Our research has also found insecure design to be prevalent today, affecting products from some of the largest manufacturers of OT products today.
With ransomware attacks set to be one of the leading cyber threats to organizations, we foresee similar attacks on critical infrastructure happening into 2023. A key differentiator will be a focus among threat actors on the exfiltration and extortion of data on critical infrastructure instead of encryption, with LockBit 3.0 being a prime example. The leaked data could also be re-used for disruptive OT attacks by other groups.
The Russia-Ukraine war
The war prompted the rise of new hacking groups and polarized existing cybercrime gangs. According to our research, most of these attacks are in the form of Distributed Denial of Service attacks and also include data breaches, data wipers and PsyOps such as propagating insidious propaganda on social networks.
We have observed more than 100 groups conducting cyberattacks since the outbreak of war, with some of these groups being hacktivists such as Killnet, state-sponsored entities such as Sandworm, and ransomware gangs such as Conti. Regardless of the conflict’s outcome, we anticipate these groups to remain active, continuing their attacks on politically motivated targets or look to other sectors they can most effectively monetise their offensive cyberattack skills honed during the war.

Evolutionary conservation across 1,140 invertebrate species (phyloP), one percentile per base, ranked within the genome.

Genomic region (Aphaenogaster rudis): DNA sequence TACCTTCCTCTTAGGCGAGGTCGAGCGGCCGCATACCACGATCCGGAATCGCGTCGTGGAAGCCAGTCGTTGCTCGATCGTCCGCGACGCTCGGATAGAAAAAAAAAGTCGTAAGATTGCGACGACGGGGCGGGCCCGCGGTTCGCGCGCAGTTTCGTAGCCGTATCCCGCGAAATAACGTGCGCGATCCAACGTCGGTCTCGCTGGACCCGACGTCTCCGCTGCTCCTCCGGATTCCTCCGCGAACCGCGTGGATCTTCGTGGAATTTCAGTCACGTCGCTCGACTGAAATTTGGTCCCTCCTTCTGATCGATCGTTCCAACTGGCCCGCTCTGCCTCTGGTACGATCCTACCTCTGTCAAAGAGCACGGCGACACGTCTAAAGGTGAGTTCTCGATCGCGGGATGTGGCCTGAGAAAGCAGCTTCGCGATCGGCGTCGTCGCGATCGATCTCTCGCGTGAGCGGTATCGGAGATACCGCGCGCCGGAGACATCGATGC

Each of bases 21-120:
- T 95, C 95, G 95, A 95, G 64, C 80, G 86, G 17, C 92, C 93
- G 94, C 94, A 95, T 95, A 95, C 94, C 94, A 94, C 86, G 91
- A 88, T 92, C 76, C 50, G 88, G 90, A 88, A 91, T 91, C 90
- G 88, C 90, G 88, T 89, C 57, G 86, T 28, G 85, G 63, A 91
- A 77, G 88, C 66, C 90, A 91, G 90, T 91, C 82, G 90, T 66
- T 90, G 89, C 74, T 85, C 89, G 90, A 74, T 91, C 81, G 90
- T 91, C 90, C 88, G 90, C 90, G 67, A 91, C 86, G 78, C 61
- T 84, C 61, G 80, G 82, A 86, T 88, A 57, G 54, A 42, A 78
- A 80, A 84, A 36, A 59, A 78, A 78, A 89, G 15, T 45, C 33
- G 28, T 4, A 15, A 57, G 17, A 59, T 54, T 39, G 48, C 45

Medical device cybersecurity challenges will persist
With the increased adoption of Internet of Medical Things (IoMT) devices, attack surfaces have been expanded and cybercriminals can leverage on devices being poorly segmented and run on legacy software for their ease of attack.
Deloitte estimates that 70% of medical devices will be connected by next year — which, if it is accurate, will lead to healthcare cybersecurity becoming an industry focal point. Our own experts have found electrocardiographs, CT scanners, imaging devices, medication dispensing systems and DICOM workstations to be among the Asia Pacific region’s riskiest connected medical devices.
Moving into 2023, the challenges that come with medical device security are set to remain —we may go as far as to see attacks not only spill over to medical devices but actually target them due to their insecure designs.
Preparation is still key
The threat landscape will continue to become increasingly complex but, one thing that will remain constant is that preparation is key.
Organizations need to not only remain vigilant in carrying out cyber hygiene practices, but also have a reliable action plan to stop the new generation of attacks. Effective protection means continuous cybersecurity innovation and improvement.
While current economic uncertainties and the ongoing cybersecurity talent crunch in the region may introduce challenges, implementing the right solutions can ease internal pressures and vastly improve an organization’s overall security posture.
Beyond traditional cyber hygiene practices, processes such as asset inventory, patching, credential management, network segmentation, and automated visibility and monitoring solutions must be implemented to eliminate cybersecurity blind spots.
For truly comprehensive security, these measures should also be extended to encompass the organization’s entire digital terrain.